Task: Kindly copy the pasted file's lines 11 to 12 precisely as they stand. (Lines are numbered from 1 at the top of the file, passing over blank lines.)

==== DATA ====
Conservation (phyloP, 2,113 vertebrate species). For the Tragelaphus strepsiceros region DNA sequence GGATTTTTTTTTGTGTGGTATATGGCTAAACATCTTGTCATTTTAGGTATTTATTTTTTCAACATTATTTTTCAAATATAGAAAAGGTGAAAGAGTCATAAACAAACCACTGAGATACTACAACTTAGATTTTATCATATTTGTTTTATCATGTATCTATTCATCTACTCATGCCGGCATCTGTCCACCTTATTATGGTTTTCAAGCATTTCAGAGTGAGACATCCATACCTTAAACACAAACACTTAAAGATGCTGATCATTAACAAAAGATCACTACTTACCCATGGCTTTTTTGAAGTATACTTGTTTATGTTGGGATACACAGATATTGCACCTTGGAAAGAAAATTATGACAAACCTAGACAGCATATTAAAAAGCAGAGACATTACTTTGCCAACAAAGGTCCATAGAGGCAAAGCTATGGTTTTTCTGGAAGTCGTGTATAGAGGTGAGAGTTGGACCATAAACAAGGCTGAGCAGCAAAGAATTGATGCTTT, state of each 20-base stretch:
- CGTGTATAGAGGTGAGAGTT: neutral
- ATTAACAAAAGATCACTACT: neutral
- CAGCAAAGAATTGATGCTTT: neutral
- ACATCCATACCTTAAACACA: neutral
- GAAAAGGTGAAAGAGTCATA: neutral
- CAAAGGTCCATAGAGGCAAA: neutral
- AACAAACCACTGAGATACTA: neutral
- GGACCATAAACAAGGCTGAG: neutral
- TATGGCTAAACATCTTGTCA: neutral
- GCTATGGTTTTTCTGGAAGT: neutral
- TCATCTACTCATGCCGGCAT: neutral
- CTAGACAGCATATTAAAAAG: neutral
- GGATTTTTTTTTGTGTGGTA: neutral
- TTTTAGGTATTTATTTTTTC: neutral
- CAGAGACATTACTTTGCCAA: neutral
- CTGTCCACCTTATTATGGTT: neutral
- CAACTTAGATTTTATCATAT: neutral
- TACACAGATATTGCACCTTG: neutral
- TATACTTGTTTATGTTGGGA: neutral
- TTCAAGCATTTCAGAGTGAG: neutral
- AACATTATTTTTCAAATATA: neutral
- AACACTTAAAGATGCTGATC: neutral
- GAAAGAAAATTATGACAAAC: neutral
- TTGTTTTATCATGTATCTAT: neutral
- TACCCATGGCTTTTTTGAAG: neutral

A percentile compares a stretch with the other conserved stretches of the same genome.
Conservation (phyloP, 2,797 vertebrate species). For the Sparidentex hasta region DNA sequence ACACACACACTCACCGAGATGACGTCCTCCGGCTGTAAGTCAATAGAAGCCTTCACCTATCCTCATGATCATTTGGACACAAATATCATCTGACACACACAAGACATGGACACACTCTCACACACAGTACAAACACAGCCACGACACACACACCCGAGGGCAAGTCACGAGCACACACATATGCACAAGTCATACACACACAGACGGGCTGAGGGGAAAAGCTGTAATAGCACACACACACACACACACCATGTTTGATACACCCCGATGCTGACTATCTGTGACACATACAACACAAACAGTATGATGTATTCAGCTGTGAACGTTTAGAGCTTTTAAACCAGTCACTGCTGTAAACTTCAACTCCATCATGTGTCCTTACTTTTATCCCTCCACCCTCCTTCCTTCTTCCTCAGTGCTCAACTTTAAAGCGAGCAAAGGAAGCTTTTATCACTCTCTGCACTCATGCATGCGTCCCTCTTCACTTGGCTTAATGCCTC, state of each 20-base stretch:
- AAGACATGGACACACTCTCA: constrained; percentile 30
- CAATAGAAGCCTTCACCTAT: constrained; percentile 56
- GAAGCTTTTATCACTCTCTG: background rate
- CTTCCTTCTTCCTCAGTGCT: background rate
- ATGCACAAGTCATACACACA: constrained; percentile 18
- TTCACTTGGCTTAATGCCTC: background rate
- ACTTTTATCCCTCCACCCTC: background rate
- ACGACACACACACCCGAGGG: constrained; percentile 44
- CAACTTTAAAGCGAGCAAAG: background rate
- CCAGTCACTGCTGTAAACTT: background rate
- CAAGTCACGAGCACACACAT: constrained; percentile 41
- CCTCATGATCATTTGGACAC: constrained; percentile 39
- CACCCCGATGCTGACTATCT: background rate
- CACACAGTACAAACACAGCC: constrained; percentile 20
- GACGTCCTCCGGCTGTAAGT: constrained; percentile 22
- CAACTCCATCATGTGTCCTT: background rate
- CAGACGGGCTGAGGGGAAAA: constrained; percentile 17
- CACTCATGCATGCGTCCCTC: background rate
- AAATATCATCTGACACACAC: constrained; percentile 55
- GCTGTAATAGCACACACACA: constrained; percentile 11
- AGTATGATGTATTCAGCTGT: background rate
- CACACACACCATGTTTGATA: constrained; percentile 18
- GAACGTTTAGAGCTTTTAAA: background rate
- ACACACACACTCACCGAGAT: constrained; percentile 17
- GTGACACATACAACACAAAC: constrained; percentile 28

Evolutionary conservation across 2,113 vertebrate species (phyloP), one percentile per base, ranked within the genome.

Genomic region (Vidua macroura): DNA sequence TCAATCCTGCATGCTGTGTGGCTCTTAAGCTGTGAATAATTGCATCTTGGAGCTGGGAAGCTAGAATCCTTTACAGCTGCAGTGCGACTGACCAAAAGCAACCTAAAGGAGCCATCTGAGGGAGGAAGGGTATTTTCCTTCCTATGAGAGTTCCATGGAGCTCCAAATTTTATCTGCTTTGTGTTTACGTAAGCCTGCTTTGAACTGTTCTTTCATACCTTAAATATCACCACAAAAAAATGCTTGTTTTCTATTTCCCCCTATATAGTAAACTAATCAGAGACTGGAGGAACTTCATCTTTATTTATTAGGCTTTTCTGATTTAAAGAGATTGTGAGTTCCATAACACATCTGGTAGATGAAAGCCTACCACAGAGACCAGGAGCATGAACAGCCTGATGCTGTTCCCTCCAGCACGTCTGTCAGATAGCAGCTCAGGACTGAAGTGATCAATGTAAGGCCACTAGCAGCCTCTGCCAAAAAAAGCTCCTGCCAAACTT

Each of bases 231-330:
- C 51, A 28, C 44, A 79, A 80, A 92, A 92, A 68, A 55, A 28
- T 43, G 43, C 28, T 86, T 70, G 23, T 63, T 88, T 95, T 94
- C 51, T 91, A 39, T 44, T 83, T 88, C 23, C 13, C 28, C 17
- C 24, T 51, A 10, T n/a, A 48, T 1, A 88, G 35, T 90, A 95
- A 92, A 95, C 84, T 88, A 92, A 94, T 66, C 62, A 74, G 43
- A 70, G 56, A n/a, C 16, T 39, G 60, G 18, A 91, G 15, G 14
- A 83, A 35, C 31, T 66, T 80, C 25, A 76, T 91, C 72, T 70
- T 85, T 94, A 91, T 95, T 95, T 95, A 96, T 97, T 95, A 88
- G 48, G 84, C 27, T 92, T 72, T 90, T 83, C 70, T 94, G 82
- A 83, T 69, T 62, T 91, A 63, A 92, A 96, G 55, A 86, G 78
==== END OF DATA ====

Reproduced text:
- GCTATGGTTTTTCTGGAAGT: neutral
- TCATCTACTCATGCCGGCAT: neutral